Economy doing well? No, Prime Minister, you are just out of touch
Rishi Sunak, on his way to a G7 summit in Japan yesterday, said the UK economy was doing well. Unsurprisingly, this elicited protests at home and an allegation that he is out of touch with reality
When was the last time Prime Minister Narendra Modi took questions from journalists or replied to questions on the economy? His British counterpart Rishi Sunak did take questions on board the plane yesterday evening. He claimed there, as PM Modi too often does, that the economy of his country was looking up, and indeed doing well, despite inflation and high costs of living.
Labour’s Treasury spokesperson James Murray was quoted by The Guardian as saying, "Almost every word that comes out of the prime minister’s mouth shows how utterly out of touch he is and disconnected from the reality of life for working people in our country."
Murray was reacting to Sunak telling reporters, "Economic optimism is increasing, consumer confidence is increasing, growth estimates are being raised."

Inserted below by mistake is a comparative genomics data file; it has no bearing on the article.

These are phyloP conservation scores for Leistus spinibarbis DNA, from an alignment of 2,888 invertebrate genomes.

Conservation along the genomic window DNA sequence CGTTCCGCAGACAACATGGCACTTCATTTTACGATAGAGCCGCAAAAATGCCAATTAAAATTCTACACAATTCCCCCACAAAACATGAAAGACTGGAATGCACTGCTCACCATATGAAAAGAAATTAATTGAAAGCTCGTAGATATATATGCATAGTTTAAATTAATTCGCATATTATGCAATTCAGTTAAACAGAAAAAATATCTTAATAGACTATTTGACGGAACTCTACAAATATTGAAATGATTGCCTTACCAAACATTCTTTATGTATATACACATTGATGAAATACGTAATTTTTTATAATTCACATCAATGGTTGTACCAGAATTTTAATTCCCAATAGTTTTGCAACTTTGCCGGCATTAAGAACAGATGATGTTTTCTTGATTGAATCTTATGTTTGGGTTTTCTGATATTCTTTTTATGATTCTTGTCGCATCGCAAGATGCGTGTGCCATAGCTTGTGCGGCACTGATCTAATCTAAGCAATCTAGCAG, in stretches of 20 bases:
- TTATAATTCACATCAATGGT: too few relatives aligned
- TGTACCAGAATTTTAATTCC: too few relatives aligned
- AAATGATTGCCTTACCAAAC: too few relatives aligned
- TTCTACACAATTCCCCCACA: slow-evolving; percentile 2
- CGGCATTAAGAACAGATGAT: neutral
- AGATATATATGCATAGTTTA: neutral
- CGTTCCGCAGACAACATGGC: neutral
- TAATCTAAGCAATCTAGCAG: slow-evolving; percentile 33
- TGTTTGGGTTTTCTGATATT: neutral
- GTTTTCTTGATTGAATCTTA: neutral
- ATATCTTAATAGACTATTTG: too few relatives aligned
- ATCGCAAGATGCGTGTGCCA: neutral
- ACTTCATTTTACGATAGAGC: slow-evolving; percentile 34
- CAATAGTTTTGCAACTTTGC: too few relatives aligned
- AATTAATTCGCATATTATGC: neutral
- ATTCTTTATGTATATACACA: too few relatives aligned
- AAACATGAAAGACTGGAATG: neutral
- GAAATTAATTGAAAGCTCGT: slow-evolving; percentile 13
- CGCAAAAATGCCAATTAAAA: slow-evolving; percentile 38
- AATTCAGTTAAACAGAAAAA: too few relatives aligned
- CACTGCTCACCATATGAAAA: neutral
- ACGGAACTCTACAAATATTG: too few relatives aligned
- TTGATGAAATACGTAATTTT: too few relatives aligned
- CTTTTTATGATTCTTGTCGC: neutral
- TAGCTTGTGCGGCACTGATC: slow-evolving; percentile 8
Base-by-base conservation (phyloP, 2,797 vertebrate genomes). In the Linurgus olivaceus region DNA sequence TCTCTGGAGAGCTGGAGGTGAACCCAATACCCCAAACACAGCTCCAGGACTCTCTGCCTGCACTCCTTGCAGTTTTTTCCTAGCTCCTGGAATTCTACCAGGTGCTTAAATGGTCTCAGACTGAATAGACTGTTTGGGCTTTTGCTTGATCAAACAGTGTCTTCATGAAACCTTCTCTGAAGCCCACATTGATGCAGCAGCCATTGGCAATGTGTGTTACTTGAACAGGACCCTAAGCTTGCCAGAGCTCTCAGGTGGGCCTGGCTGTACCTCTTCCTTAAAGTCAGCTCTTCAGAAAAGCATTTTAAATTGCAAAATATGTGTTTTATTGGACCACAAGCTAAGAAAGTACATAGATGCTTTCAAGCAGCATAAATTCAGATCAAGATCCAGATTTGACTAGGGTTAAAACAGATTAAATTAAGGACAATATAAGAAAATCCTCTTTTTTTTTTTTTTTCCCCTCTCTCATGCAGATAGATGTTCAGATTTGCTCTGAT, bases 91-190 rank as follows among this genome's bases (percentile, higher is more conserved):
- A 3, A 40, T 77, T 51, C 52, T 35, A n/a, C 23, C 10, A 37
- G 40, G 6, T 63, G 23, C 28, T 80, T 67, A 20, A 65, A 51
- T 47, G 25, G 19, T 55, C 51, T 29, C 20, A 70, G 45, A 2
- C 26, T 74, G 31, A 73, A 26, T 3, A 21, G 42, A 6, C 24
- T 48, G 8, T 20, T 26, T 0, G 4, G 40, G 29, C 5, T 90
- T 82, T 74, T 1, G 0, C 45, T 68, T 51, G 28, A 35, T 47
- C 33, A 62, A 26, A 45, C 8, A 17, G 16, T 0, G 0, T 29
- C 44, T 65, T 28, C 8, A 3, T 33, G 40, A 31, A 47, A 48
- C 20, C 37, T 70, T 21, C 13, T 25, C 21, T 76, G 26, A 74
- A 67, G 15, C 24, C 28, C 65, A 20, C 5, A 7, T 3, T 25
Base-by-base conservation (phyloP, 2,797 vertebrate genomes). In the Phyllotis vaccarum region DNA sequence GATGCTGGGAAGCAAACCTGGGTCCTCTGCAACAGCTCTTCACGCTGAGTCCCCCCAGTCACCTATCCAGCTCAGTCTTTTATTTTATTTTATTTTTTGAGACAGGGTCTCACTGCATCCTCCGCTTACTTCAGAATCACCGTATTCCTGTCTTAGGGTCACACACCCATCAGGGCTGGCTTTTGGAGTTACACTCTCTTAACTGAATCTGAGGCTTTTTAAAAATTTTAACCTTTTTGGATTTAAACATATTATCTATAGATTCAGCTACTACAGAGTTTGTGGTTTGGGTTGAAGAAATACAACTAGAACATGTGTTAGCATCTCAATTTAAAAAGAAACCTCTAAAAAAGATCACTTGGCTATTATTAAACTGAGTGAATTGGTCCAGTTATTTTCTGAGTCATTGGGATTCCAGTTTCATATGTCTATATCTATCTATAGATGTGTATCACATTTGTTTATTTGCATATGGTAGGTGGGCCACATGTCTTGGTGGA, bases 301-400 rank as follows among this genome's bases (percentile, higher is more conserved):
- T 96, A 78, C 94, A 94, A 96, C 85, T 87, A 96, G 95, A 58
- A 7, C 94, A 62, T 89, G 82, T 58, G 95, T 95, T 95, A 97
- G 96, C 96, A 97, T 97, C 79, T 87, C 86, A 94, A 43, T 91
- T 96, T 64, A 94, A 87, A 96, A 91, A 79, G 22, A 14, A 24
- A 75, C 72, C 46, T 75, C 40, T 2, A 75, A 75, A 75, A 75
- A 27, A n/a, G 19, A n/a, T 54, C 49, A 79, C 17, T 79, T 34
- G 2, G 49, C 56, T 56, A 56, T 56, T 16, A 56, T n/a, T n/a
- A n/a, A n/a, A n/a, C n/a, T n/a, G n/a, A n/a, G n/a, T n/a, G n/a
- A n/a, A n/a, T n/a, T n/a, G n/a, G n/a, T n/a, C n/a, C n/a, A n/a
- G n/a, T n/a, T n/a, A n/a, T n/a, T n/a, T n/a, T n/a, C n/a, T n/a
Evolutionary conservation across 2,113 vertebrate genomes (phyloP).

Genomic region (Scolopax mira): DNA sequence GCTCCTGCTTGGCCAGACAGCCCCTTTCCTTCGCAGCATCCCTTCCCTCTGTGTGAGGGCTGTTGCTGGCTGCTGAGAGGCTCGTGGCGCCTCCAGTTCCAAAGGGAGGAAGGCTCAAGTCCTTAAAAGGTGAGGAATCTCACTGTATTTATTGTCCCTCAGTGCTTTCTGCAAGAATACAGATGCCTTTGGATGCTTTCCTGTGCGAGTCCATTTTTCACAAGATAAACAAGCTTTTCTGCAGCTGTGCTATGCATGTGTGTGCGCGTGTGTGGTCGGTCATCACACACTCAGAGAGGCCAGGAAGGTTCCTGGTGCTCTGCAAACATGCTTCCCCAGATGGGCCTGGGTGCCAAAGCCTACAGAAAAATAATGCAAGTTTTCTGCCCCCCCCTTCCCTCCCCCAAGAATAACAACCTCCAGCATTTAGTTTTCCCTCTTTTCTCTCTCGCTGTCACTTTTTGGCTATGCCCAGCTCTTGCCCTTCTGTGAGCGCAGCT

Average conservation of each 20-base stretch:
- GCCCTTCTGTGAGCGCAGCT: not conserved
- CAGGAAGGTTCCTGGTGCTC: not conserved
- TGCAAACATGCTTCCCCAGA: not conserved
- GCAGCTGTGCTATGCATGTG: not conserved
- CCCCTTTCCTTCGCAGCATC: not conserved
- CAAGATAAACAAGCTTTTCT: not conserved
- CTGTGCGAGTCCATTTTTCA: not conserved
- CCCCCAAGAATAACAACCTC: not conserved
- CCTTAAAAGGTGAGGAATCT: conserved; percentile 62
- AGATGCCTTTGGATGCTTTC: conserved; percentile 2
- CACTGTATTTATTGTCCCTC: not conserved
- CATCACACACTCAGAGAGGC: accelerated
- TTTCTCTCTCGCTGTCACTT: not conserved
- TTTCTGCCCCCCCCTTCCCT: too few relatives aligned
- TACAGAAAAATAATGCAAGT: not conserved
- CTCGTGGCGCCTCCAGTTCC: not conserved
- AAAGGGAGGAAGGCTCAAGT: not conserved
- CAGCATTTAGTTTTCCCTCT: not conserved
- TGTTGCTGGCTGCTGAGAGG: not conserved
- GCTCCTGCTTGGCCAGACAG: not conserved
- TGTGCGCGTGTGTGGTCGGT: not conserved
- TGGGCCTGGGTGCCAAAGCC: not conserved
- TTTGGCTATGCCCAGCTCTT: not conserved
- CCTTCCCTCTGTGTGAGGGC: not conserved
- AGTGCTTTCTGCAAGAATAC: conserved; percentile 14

To be fair, Sunak did acknowledge that official figures for real household disposable income growth had been'‘very pessimistic'—but added that they were now "hugely" better than predicted.
Andrew Bailey, the Bank of England governor, however warned that the central bank would continue to increase interest rates—already at 4.5%, the highest rate since 2008—if there were signs that inflation was persistent. He blamed higher food prices and the tight labour market for the inflationary pressure.
The British PM acknowledged that things felt "tough" for families, an admission that the Indian PM rarely makes, but highlighted the government’s contribution to energy bills. Sounding a positive note on the economy, he said two surveys of business leaders showed "enormous confidence" in the UK.
Sunak cited cheaper prices of beer and sanitary products to support his claim that the economy was looking up and that Brexit was working for Britain. His comments came even as three global carmakers called upon UK to renegotiate the Brexit deal which, they warned, threatened the British automobile industry.
Typical household disposable incomes in UK were on course to be lower by the end of 2027 than they were during the COVID pandemic—this was the forecast from the Resolution Foundation, an independent British think tank, in March.
Huw Pill, Bank of England’s chief economist, also weighed in last month to say that people needed to accept that they were poorer.
Average living standards in the UK have been broadly stagnant since 2007.
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